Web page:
In addition, novel discovery methods such as genome wide association studies (GWAS) of copy number variation (CNV) and single nuclear polymorphisms (SNP s) have been used to identify genes involved in patient diseases. We would thus like to supplement the methods previously used in this protocol with genetic comparisons, maintaining the original objectives of the study.

This protocol will bring to NIH patients with cryptococcosis who have no underlying disease, either with or without prior treatment of their mycosis. Those who have ICL will be compared with those not having ICL for response to treatment, prior and future opportunistic infections other than cryptococcosis, and future course of the lymphocyte subpopulations.

Observational
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  • Cryptococcosis
  • Lymphopenia
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*   Includes publications given by the data provider as well as publications identified by ClinicalTrials.gov Identifier (NCT Number) in Medline.
 
Recruiting
500
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  • INCLUSION CRITERIA:

    1. Positive culture of Cryptococcus neoformans from any body site;
    2. First degree relative (mother, father, sister, brother) of patients with positive Cryptococcus neoformans from anybody site.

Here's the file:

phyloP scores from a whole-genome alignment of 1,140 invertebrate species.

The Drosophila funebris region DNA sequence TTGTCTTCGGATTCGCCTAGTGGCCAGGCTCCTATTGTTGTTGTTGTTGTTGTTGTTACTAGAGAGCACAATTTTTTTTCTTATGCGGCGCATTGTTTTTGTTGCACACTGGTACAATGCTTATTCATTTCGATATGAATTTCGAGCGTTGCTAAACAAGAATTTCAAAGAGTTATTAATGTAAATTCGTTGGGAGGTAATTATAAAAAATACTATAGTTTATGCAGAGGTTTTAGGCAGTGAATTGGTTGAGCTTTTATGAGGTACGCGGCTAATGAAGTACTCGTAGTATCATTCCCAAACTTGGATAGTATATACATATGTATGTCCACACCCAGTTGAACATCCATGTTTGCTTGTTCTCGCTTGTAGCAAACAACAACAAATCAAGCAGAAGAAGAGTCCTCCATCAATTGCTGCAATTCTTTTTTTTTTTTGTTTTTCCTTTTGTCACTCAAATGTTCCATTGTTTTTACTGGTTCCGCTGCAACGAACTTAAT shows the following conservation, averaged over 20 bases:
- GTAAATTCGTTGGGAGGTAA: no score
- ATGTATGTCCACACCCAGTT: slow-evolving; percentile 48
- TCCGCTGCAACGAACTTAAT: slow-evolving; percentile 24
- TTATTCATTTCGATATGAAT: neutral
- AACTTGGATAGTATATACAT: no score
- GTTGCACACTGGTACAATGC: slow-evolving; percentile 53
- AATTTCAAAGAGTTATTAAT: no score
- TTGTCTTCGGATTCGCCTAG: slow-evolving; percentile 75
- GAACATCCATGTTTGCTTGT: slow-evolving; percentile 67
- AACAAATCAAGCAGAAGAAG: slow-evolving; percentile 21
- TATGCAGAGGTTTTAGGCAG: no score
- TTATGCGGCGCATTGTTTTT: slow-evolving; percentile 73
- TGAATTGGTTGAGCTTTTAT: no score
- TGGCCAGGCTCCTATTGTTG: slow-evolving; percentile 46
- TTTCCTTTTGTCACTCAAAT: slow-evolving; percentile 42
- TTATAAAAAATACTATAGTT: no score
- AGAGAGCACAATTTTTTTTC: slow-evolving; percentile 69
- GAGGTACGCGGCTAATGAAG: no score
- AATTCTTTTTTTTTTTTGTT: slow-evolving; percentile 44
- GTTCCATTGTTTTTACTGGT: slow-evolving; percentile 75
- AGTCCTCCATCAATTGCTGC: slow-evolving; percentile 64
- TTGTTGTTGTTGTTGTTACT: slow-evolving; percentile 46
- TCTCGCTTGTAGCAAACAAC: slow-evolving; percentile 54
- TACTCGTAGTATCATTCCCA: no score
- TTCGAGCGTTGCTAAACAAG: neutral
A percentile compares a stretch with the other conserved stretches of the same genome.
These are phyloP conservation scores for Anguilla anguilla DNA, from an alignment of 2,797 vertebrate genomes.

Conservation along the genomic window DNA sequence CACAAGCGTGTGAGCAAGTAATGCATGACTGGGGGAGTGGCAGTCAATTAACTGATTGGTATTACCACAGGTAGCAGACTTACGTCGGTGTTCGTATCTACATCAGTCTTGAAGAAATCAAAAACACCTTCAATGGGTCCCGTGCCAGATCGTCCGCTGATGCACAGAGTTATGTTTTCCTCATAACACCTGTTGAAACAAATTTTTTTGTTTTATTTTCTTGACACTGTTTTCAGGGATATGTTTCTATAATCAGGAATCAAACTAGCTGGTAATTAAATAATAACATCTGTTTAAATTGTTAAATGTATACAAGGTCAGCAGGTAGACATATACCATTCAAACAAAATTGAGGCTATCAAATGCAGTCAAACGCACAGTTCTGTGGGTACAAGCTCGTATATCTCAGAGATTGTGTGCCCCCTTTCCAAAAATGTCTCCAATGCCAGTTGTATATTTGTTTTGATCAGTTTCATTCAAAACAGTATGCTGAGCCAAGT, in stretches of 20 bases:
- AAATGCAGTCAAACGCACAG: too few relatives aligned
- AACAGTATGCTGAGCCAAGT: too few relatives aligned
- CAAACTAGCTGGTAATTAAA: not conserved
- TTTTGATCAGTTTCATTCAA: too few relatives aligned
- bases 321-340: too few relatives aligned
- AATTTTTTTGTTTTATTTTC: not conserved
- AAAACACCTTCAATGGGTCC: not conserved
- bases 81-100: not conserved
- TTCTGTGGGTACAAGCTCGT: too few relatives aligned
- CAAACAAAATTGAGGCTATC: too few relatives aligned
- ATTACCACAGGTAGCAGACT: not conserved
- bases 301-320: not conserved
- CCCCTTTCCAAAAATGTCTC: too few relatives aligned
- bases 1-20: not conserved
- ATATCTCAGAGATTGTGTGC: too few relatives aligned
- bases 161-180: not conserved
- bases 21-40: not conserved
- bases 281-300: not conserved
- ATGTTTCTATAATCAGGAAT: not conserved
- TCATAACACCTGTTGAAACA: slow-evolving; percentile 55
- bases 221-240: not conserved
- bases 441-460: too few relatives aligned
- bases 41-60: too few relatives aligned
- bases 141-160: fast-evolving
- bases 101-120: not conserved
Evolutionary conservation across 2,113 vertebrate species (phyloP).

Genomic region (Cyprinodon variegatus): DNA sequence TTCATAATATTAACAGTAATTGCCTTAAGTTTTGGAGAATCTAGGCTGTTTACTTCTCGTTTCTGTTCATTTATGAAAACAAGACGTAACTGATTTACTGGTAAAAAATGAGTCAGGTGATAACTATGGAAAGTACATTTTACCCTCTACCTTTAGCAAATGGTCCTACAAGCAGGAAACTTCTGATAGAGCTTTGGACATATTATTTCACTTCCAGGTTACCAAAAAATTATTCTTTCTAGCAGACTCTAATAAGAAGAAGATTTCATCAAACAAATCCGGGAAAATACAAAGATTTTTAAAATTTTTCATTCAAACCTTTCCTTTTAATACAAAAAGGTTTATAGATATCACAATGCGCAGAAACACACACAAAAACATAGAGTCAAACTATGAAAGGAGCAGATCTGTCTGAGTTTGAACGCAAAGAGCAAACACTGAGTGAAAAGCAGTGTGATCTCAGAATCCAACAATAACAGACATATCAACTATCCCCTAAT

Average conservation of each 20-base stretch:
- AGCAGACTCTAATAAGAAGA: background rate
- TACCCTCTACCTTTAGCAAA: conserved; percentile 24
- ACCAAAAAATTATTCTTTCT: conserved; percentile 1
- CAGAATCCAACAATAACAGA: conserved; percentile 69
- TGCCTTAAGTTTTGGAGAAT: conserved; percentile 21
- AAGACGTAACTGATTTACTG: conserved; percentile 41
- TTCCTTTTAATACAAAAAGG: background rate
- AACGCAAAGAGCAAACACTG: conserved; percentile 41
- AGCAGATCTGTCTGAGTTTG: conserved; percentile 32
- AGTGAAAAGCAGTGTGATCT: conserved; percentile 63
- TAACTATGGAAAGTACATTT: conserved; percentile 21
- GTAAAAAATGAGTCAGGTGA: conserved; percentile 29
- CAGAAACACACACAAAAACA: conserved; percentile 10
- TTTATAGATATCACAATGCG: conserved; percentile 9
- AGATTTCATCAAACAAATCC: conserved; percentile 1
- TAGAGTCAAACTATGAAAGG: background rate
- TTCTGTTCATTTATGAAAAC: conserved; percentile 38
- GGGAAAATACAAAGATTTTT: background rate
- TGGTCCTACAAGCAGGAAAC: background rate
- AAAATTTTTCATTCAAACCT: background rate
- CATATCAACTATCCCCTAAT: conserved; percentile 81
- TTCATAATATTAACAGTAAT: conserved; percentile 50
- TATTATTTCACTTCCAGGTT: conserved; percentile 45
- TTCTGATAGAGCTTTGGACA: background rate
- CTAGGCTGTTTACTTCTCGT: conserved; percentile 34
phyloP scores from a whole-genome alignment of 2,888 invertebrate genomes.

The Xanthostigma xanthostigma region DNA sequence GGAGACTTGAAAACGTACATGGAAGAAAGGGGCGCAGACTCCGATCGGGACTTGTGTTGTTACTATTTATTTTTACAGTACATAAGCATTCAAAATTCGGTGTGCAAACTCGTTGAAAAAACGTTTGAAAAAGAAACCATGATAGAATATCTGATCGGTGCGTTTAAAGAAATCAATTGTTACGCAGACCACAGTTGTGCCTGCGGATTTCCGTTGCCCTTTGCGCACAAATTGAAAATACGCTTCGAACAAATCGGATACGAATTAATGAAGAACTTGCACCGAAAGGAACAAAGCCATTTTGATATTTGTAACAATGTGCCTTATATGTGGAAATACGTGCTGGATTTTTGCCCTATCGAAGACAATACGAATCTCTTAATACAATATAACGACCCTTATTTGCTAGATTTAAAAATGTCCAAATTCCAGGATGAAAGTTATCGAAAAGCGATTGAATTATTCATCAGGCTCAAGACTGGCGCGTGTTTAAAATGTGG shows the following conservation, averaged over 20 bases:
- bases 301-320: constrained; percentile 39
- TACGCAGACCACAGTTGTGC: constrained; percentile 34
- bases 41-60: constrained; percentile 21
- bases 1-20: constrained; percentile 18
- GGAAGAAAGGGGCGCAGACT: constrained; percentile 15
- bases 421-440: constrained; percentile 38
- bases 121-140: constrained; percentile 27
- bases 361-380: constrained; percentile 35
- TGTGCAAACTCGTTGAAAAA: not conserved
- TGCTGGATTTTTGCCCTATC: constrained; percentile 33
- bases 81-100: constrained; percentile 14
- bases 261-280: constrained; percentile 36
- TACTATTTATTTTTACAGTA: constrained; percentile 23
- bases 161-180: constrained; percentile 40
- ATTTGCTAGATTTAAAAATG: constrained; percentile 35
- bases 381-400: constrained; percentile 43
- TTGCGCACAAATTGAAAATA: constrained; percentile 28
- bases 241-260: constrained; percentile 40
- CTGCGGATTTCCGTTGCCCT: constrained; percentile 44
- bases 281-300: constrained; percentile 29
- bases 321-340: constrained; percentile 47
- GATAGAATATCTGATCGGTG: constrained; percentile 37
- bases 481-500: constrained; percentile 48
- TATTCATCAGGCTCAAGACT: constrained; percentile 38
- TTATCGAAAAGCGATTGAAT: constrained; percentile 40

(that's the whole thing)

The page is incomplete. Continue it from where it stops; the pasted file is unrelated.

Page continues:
3. Age 18 years or older; and
    4. Ability to provide informed consent.

EXCLUSION CRITERIA (Apply to patients only):

  1. Known HIV positive serology or other condition predisposing to cryptococcosis, including but not limited to corticosteroid therapy equivalent to prednisone 20 mg per day or more or acidosis.
  2. Dementia impairing informed consent.

INCLUSION CRITERIA FOR CONTROLS:

  1. History of ICL without a history of cryptococcosis or
  2. Other conditions which may predispose to cryptococcosis, such as other opportunistic infections and autoimmune diseases.

EXCLUSION CRITERIA FOR CONTROLS:

  1. Iatrogenic immunodeficiency such as concomitant corticosteroid treatment (greater than an equivalent of 10 mg of prednisone daily for more than 2 weeks), other immunosuppressive medications, total body irradiation or others
  2. Dementia impairing informed consent.

INCLUSION CRITERIA FOR HEALTHY VOLUNTEERS:

  1. Weight greater than 110 lbs
  2. Hemoglobin level greater than 11 g/dl
  3. Ages 18-70

EXCLUSION CRITERIA FOR HEALTHY VOLUNTEERS:

  1. History of hepatitis B or hepatitis C
  2. HIV positivity
  3. Any condition which in the opinion of the investigators may alter immune function
Both
18 Years and older
Yes
Contact: John E Bennett, M.D. (301) 402-0198 jbennett@niaid.nih.gov
United States
 
NCT00001352
930106, 93-I-0106
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National Institute of Allergy and Infectious Diseases (NIAID)
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Principal Investigator: John E Bennett, M.D. National Institute of Allergy and Infectious Diseases (NIAID)
National Institutes of Health Clinical Center (CC)
December 2013

ICMJE     Data element required by the International Committee of Medical Journal Editors and the World Health Organization ICTRP